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Re: st: question on zero inflated regression

From   rachel grant <>
Subject   Re: st: question on zero inflated regression
Date   Thu, 17 Feb 2011 11:55:24 +0000

Sorry I meant to say the log-likelihood increases (likelihood
decreases) - I am new to all this so please bear with me! Rachel

On 17 February 2011 10:33, Maarten buis <> wrote:
> --- On Thu, 17/2/11, rachel grant wrote:
>> In my case, two of seven variables were significant
>> predictors of zeroes (both temperature), and that makes
>> sense because at low temperatures amphibians cannot move.
>> 1. If I change the order of the variables sometimes the p
>> value of each variable changes although the overall LR
>> and P for the model remains similar. Why does this happen
>> and what can i do about it?
> Sounds like your two temparature variables are highly
> colinear. In those cases there is just very little
> information in your data that can be used to distinguish
> between the effects of these two variables. You could
> take a look at -orthog- (see: -help orthog-) to transform
> these variables such that they are less correlated.
> Alternatively, you could take the position that if they
> are that correlated any one of them will contain most of
> the relevant information and you can just leave the other
> out.
>> 2. when I try to get a better fitting model by removing
>> nonsignificant variables the log-likelihood decreases
>> slightly. I am not sure why this happens or what to do
> That is exactly what should happen. The fact that a effect
> is non-significant does not mean that the effect is really
> 0. In fact, it is highly unlikely that the effect will be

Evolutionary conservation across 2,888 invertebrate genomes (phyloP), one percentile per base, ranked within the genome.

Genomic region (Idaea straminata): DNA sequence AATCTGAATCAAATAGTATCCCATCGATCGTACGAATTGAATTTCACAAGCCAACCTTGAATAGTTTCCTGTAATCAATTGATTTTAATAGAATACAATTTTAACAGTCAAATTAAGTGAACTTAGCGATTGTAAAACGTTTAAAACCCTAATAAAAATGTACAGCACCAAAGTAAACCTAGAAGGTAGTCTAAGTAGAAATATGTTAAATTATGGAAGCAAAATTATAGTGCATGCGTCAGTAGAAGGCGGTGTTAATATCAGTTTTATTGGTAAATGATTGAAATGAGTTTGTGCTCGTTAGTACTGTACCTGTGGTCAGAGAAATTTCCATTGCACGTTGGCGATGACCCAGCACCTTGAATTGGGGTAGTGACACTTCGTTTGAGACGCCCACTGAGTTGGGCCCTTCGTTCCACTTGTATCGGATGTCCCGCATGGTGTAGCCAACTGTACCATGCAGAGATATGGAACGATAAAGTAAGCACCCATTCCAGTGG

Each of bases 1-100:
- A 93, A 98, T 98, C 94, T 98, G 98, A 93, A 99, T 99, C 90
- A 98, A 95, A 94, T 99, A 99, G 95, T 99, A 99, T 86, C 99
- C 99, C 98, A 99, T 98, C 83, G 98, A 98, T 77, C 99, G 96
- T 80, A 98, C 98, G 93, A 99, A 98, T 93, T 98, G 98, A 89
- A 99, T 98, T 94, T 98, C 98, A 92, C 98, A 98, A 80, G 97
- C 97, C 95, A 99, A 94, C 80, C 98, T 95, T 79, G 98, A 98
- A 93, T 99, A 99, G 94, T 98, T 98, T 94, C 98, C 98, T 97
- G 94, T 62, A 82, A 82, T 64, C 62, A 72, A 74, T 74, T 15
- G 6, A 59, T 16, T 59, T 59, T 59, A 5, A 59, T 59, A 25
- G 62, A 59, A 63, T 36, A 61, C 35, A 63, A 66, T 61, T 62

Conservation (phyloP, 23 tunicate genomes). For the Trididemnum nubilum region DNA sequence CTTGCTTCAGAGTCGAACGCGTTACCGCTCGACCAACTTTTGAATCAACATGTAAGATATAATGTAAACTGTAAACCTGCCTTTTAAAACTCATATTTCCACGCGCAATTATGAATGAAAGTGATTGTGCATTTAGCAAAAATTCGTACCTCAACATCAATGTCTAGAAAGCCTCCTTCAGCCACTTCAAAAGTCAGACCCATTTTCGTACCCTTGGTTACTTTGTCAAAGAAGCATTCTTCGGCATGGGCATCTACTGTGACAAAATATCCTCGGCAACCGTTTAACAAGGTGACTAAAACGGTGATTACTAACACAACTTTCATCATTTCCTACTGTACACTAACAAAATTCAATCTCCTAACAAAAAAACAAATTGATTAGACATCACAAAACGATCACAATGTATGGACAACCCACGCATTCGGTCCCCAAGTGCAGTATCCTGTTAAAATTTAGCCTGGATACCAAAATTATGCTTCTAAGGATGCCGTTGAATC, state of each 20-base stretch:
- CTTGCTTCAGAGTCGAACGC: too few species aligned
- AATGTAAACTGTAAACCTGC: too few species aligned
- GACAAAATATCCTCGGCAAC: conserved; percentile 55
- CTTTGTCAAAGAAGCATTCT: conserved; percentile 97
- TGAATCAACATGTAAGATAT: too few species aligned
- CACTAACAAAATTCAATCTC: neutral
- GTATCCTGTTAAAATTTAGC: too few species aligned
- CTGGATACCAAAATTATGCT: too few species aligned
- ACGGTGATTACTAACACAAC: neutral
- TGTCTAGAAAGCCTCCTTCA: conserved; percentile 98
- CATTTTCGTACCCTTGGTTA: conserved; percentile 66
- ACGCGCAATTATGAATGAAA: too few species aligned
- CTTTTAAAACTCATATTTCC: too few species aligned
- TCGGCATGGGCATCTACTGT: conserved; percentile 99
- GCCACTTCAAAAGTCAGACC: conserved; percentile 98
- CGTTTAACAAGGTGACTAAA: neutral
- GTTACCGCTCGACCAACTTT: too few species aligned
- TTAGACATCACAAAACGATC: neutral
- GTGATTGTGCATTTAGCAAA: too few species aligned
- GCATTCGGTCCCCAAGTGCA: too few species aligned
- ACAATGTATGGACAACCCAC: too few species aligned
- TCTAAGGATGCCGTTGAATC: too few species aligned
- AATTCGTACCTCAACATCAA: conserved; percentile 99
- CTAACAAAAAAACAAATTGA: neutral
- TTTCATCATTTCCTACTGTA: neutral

> exactly 0. The fact that you included it in your model
> suggests that you thought that it could effect the outcome.
> Such variables will probably all effect the outcome, the
> question that significance tests answer is whether you
> collected enough information to detect that effect. I
> admid that this is a rather cynical interpretation of
> statistical testing, but it is not wrong. It is good to
> keep in mind that we usually test a hypothesis that we
> already know cannot be true. For your case that means that
> the likelihood should be slightly influenced when you
> leave out these variables.
> Typically I would leave them in my model. If I thought it
> was worth while to look at them, then I should tell my
> audience I did that and show them that the effects where
> non-significant. The easiest way to do that is to just
> leave them in my model.
> Hope this helps,
> Maarten
> --------------------------
> Maarten L. Buis
> Institut fuer Soziologie
> Universitaet Tuebingen
> Wilhelmstrasse 36
> 72074 Tuebingen
> Germany
> --------------------------
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regards, Rachel

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